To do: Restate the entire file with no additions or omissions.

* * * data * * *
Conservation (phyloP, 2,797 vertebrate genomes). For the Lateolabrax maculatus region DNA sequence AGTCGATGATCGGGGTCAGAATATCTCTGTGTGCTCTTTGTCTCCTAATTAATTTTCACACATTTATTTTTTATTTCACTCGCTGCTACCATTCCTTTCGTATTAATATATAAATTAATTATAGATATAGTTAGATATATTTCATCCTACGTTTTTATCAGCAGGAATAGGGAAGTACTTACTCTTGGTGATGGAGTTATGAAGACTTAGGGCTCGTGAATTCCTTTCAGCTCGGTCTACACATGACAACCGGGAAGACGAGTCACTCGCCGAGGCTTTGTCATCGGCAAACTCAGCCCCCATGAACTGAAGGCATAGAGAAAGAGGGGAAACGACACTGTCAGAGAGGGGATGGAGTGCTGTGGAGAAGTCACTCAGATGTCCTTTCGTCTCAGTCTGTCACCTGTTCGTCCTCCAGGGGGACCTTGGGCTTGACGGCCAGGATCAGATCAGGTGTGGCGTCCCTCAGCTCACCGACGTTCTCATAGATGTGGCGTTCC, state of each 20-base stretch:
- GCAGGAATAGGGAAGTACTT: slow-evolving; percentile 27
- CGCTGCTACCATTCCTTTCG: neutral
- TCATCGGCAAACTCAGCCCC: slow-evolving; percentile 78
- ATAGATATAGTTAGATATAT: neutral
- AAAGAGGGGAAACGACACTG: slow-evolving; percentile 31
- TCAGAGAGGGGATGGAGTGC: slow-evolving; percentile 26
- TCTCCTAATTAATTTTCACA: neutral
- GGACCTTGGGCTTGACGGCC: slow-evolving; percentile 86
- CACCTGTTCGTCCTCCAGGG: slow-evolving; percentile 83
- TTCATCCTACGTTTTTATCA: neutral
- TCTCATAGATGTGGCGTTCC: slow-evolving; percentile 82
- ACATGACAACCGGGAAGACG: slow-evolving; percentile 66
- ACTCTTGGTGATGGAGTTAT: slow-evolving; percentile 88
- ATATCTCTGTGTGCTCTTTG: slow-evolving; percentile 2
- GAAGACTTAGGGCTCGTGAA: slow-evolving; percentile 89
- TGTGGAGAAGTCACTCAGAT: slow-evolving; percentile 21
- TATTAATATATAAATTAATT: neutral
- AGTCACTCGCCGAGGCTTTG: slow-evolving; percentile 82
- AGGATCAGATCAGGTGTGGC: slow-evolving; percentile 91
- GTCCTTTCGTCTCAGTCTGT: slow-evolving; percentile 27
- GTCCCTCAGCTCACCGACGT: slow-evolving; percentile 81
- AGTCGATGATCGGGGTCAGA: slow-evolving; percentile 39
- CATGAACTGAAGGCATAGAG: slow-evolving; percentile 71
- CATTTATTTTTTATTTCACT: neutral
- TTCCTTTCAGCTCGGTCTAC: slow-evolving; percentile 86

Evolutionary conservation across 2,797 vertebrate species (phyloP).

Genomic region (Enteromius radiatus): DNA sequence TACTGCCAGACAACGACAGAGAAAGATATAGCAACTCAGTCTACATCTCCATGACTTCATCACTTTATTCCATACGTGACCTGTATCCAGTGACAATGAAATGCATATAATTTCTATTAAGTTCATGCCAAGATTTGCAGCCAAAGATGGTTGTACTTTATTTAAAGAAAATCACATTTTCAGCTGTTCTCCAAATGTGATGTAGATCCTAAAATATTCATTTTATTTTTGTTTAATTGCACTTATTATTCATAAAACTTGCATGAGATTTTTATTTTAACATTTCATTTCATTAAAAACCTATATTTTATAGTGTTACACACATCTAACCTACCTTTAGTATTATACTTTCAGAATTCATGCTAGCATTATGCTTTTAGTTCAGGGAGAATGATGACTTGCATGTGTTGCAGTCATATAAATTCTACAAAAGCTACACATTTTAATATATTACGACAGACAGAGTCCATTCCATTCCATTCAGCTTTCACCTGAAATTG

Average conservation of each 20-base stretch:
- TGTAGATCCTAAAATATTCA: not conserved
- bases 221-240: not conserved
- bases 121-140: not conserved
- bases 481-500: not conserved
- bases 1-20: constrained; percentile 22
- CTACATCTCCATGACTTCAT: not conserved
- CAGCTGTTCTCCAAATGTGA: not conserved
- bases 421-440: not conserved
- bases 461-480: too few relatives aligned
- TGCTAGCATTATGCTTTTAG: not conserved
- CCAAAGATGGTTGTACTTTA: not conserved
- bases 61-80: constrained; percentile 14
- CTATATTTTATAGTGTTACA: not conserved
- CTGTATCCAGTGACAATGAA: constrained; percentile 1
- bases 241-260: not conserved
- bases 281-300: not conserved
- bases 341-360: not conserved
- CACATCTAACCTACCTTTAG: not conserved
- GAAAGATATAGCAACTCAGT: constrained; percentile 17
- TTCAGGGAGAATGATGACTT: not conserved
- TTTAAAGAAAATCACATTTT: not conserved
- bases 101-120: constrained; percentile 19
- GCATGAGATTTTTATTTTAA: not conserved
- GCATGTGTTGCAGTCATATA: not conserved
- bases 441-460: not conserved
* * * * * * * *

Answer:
Conservation (phyloP, 2,797 vertebrate genomes). For the Lateolabrax maculatus region DNA sequence AGTCGATGATCGGGGTCAGAATATCTCTGTGTGCTCTTTGTCTCCTAATTAATTTTCACACATTTATTTTTTATTTCACTCGCTGCTACCATTCCTTTCGTATTAATATATAAATTAATTATAGATATAGTTAGATATATTTCATCCTACGTTTTTATCAGCAGGAATAGGGAAGTACTTACTCTTGGTGATGGAGTTATGAAGACTTAGGGCTCGTGAATTCCTTTCAGCTCGGTCTACACATGACAACCGGGAAGACGAGTCACTCGCCGAGGCTTTGTCATCGGCAAACTCAGCCCCCATGAACTGAAGGCATAGAGAAAGAGGGGAAACGACACTGTCAGAGAGGGGATGGAGTGCTGTGGAGAAGTCACTCAGATGTCCTTTCGTCTCAGTCTGTCACCTGTTCGTCCTCCAGGGGGACCTTGGGCTTGACGGCCAGGATCAGATCAGGTGTGGCGTCCCTCAGCTCACCGACGTTCTCATAGATGTGGCGTTCC, state of each 20-base stretch:
- GCAGGAATAGGGAAGTACTT: slow-evolving; percentile 27
- CGCTGCTACCATTCCTTTCG: neutral
- TCATCGGCAAACTCAGCCCC: slow-evolving; percentile 78
- ATAGATATAGTTAGATATAT: neutral
- AAAGAGGGGAAACGACACTG: slow-evolving; percentile 31
- TCAGAGAGGGGATGGAGTGC: slow-evolving; percentile 26
- TCTCCTAATTAATTTTCACA: neutral
- GGACCTTGGGCTTGACGGCC: slow-evolving; percentile 86
- CACCTGTTCGTCCTCCAGGG: slow-evolving; percentile 83
- TTCATCCTACGTTTTTATCA: neutral
- TCTCATAGATGTGGCGTTCC: slow-evolving; percentile 82
- ACATGACAACCGGGAAGACG: slow-evolving; percentile 66
- ACTCTTGGTGATGGAGTTAT: slow-evolving; percentile 88
- ATATCTCTGTGTGCTCTTTG: slow-evolving; percentile 2
- GAAGACTTAGGGCTCGTGAA: slow-evolving; percentile 89
- TGTGGAGAAGTCACTCAGAT: slow-evolving; percentile 21
- TATTAATATATAAATTAATT: neutral
- AGTCACTCGCCGAGGCTTTG: slow-evolving; percentile 82
- AGGATCAGATCAGGTGTGGC: slow-evolving; percentile 91
- GTCCTTTCGTCTCAGTCTGT: slow-evolving; percentile 27
- GTCCCTCAGCTCACCGACGT: slow-evolving; percentile 81
- AGTCGATGATCGGGGTCAGA: slow-evolving; percentile 39
- CATGAACTGAAGGCATAGAG: slow-evolving; percentile 71
- CATTTATTTTTTATTTCACT: neutral
- TTCCTTTCAGCTCGGTCTAC: slow-evolving; percentile 86

Evolutionary conservation across 2,797 vertebrate species (phyloP).

Genomic region (Enteromius radiatus): DNA sequence TACTGCCAGACAACGACAGAGAAAGATATAGCAACTCAGTCTACATCTCCATGACTTCATCACTTTATTCCATACGTGACCTGTATCCAGTGACAATGAAATGCATATAATTTCTATTAAGTTCATGCCAAGATTTGCAGCCAAAGATGGTTGTACTTTATTTAAAGAAAATCACATTTTCAGCTGTTCTCCAAATGTGATGTAGATCCTAAAATATTCATTTTATTTTTGTTTAATTGCACTTATTATTCATAAAACTTGCATGAGATTTTTATTTTAACATTTCATTTCATTAAAAACCTATATTTTATAGTGTTACACACATCTAACCTACCTTTAGTATTATACTTTCAGAATTCATGCTAGCATTATGCTTTTAGTTCAGGGAGAATGATGACTTGCATGTGTTGCAGTCATATAAATTCTACAAAAGCTACACATTTTAATATATTACGACAGACAGAGTCCATTCCATTCCATTCAGCTTTCACCTGAAATTG

Average conservation of each 20-base stretch:
- TGTAGATCCTAAAATATTCA: not conserved
- bases 221-240: not conserved
- bases 121-140: not conserved
- bases 481-500: not conserved
- bases 1-20: constrained; percentile 22
- CTACATCTCCATGACTTCAT: not conserved
- CAGCTGTTCTCCAAATGTGA: not conserved
- bases 421-440: not conserved
- bases 461-480: too few relatives aligned
- TGCTAGCATTATGCTTTTAG: not conserved
- CCAAAGATGGTTGTACTTTA: not conserved
- bases 61-80: constrained; percentile 14
- CTATATTTTATAGTGTTACA: not conserved
- CTGTATCCAGTGACAATGAA: constrained; percentile 1
- bases 241-260: not conserved
- bases 281-300: not conserved
- bases 341-360: not conserved
- CACATCTAACCTACCTTTAG: not conserved
- GAAAGATATAGCAACTCAGT: constrained; percentile 17
- TTCAGGGAGAATGATGACTT: not conserved
- TTTAAAGAAAATCACATTTT: not conserved
- bases 101-120: constrained; percentile 19
- GCATGAGATTTTTATTTTAA: not conserved
- GCATGTGTTGCAGTCATATA: not conserved
- bases 441-460: not conserved